Which means for our asset as example:
  • Compared with the benchmark SPY (0.79) in the period of the last 5 years, the ratio of annual return and downside deviation of 0.31 of First Trust Indxx Global Natural Resources is lower, thus worse.
  • Looking at ratio of annual return and downside deviation in of 0.31 in the period of the last 3 years, we see it is relatively lower, thus worse in comparison to SPY (0.59).

Ulcer:

'Ulcer Index is a method for measuring investment risk that addresses the real concerns of investors, unlike the widely used standard deviation of return. UI is a measure of the depth and duration of drawdowns in prices from earlier highs. Using Ulcer Index instead of standard deviation can lead to very different conclusions about investment risk and risk-adjusted return, especially when evaluating strategies that seek to avoid major declines in portfolio value (market timing, dynamic asset allocation, hedge funds, etc.). The Ulcer Index was originally developed in 1987. Since then, it has been widely recognized and adopted by the investment community. According to Nelson Freeburg, editor of Formula Research, Ulcer Index is “perhaps the most fully realized statistical portrait of risk there is.'

Using this definition on our asset we see for example:
  • Compared with the benchmark SPY (9.33 ) in the period of the last 5 years, the Ulcer Index of 15 of First Trust Indxx Global Natural Resources is larger, thus worse.
  • Looking at Ulcer Index in of 14 in the period of the last 3 years, we see it is relatively greater, thus worse in comparison to SPY (10 ).

MaxDD:

'A maximum drawdown is the maximum loss from a peak to a trough of a portfolio, before a new peak is attained. Maximum Drawdown is an indicator of downside risk over a specified time period. It can be used both as a stand-alone measure or as an input into other metrics such as 'Return over Maximum Drawdown' and the Calmar Ratio. Maximum Drawdown is expressed in percentage terms.'

Applying this definition to our asset in some examples:
  • Looking at the maximum DrawDown of -43.9 days in the last 5 years of First Trust Indxx Global Natural Resources, we see it is relatively lower, thus worse in comparison to the benchmark SPY (-33.7 days)
  • Compared with SPY (-24.5 days) in the period of the last 3 years, the maximum drop from peak to valley of -27.5 days is lower, thus worse.

MaxDuration:

'The Drawdown Duration is the length of any peak to peak period, or the time between new equity highs. The Max Drawdown Duration is the worst (the maximum/longest) amount of time an investment has seen between peaks (equity highs). Many assume Max DD Duration is the length of time between new highs during which the Max DD (magnitude) occurred. But that isn’t always the case. The Max DD duration is the longest time between peaks, period. So it could be the time when the program also had its biggest peak to valley loss (and usually is, because the program needs a long time to recover from the largest loss), but it doesn’t have to be'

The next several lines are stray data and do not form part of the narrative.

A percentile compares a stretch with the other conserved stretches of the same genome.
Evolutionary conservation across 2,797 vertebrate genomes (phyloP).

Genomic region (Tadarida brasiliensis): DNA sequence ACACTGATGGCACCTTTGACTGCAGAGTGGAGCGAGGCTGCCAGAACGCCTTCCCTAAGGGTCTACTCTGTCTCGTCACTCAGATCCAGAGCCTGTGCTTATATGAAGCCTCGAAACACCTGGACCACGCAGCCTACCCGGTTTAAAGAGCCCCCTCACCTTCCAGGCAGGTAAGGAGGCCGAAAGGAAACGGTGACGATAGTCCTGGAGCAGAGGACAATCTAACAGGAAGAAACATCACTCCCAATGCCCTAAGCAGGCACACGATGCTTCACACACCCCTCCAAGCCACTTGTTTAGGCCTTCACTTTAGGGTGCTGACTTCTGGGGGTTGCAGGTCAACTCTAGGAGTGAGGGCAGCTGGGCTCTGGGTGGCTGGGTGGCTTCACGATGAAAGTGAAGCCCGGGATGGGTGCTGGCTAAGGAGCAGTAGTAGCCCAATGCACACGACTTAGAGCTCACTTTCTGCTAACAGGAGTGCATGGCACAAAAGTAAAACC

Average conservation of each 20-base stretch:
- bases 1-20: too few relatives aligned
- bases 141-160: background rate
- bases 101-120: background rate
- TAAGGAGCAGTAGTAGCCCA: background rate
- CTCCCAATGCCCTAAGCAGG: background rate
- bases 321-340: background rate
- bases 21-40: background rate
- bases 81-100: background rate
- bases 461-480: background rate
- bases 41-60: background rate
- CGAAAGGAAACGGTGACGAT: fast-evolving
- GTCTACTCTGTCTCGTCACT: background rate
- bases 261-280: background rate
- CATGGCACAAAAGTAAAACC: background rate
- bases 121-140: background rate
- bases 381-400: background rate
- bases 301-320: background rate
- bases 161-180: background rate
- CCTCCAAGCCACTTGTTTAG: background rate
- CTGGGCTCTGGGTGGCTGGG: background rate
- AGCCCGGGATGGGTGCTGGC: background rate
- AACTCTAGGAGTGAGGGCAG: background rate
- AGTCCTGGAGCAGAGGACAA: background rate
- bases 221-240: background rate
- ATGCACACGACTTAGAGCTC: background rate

Which means for our asset as example:
  • The maximum time in days below previous high water mark over 5 years of First Trust Indxx Global Natural Resources is 498 days, which is greater, thus worse compared to the benchmark SPY (488 days) in the same period.
  • Looking at maximum time in days below previous high water mark in of 498 days in the period of the last 3 years, we see it is relatively greater, thus worse in comparison to SPY (488 days).

AveDuration:

'The Average Drawdown Duration is an extension of the Maximum Drawdown. However, this metric does not explain the drawdown in dollars or percentages, rather in days, weeks, or months. The Avg Drawdown Duration is the average amount of time an investment has seen between peaks (equity highs), or in other terms the average of time under water of all drawdowns. So in contrast to the Maximum duration it does not measure only one drawdown event but calculates the average of all.'

Applying this definition to our asset in some examples:
  • Looking at the average days below previous high of 152 days in the last 5 years of First Trust Indxx Global Natural Resources, we see it is relatively greater, thus worse in comparison to the benchmark SPY (123 days)
  • Compared with SPY (179 days) in the period of the last 3 years, the average days below previous high of 193 days is higher, thus worse.

Performance (YTD)

Historical returns have been extended using synthetic data.

Allocations ()

Allocations

Returns (%)

  • Note that yearly returns do not equal the sum of monthly returns due to compounding.
  • Performance results of First Trust Indxx Global Natural Resources are hypothetical, do not account for slippage, fees or taxes, and are based on backtesting, which has many inherent limitations, some of which are described in our Terms of Use.